UPDATE: Administrative Letter No. 3 dated July 14, 2009


TO: Superintendents, Principals, Directors of Special Education, Teachers
FROM: Angela Faherty, Ph.D., Commissioner of Education
DATE: September 10, 2010
RE: UPDATE: Administrative Letter No. 3 dated July 14, 2009

A bill was presented last year to the Joint Committee on Education and Cultural Affairs to prohibit physical restraint of a disabled student that results in the student lying face down on the floor while pressure is applied to the student’s back.  LD 1096 “An Act To Protect School Children from Dangerous or Abusive Restraint and Seclusion.” http://janus.state.me.us/legis/LawMakerWeb/summary.asp?ID=280032005 The Department not only strongly supports the effort to prohibit this type of restraint, but would also broaden the prohibition to include all children and any position which restricts the free movement of the diaphragm or chest so as to interrupt normal breathing and speech. Any body position that restricts the airway or that interferes with the muscular or mechanical means of getting air into and out of the body, the body’s “bellows function,” will result in death unless the restriction ends in time.

Some students, such as those who are overweight or who have asthma, may be more prone to airway constraint than other students when placed in particular positions. A combination of conditions, mental and physical, including the use of certain medications, can place individuals at particular risk. http://www.gao.gov/archive/1999/he99176.pdf , pp. 7 and 8.

The Child Welfare League of America reported in 2002 that 8 to 10 children in the United States die each year due to restraints, and that other children suffer a range of injuries including broken bones and damaged joints. These data were identified with a broader population survey than schools only. Neither the federal government nor the states comprehensively track the use of restraint or seclusion data, or related injuries, so the true extent of the harm from restraint is unclear. http://www.gao.gov/archive/2000/he00026t.pdf , p. 4.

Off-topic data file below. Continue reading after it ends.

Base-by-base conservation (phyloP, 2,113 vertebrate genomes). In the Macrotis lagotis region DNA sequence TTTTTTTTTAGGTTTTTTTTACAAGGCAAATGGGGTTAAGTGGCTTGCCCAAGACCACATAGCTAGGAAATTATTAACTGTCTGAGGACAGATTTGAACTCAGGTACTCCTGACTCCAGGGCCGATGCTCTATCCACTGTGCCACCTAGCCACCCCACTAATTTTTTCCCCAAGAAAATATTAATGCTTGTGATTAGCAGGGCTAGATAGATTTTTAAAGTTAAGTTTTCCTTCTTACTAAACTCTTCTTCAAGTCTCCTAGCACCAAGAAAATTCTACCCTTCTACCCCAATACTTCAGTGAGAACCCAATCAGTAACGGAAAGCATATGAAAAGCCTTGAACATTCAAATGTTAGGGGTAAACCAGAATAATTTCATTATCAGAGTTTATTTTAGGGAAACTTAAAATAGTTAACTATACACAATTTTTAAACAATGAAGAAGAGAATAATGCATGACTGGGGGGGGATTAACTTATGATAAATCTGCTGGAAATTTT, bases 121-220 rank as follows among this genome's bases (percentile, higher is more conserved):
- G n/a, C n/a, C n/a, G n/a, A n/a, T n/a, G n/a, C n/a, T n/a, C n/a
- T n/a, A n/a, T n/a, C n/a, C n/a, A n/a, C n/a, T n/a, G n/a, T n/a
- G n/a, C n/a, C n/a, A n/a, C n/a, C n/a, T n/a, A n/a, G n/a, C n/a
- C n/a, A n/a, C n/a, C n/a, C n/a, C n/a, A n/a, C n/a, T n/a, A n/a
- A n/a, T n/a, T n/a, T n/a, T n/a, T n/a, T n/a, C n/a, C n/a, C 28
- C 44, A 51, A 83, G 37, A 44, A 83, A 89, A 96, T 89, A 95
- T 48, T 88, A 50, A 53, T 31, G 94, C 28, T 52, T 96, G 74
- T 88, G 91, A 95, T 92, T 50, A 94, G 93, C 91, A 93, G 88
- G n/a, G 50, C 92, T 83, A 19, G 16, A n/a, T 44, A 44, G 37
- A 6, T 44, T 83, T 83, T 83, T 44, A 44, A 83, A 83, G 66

Unsafe practices must be avoided. The Department’s regulations permit therapeutic restraints only “to prevent injury or harm to the student.” Me. Dept. of Ed. Reg. 33 (2.3) and (4.1). Local policy may be developed only for therapeutic restraints. Me. Dept. of Ed. Reg. 33 (1.3). http://www.maine.gov/sos/cec/rules/05/chaps05.htm

Dangerous restraints of the type addressed in this letter are generally discouraged by the training programs referenced in Section 4.5 of Me. Dept. of Ed. Reg. 33 and are considered non-therapeutic.

Accordingly, pending the results of a review and revision of Me. Dept. of Ed. Reg. 33, the use of any restraint that restricts the free movement of the diaphragm or chest or that restricts the airway so as to interrupt normal breathing or speech of students is prohibited. All school personnel who may restrain or assist with a restraint shall be notified of this prohibition. During the course of every restraint, a student’s breathing and speech shall be monitored to protect against airway stress. Action causing unintended airway stress shall cease immediately.

Any restraint resulting in airway stress, physical marks, or signs or symptoms of pain, must be reported immediately to the school nurse.  The nurse must assess the student promptly, either in person or remotely, according to standard nursing assessment practices, and make the determination as to what, if any, further action shall be taken.

Schools must maintain a list of all personnel with restraint training, and the list must include the date and type of training and the name and qualifications of the trainer.

Schools must amend local policies to conform to the requirements of this Administrative Letter.

If you have questions, or would like further information, please call or email Nancy Dube, Health Education Nurse Consultant, at 624-6688, nancy.dube@maine.gov .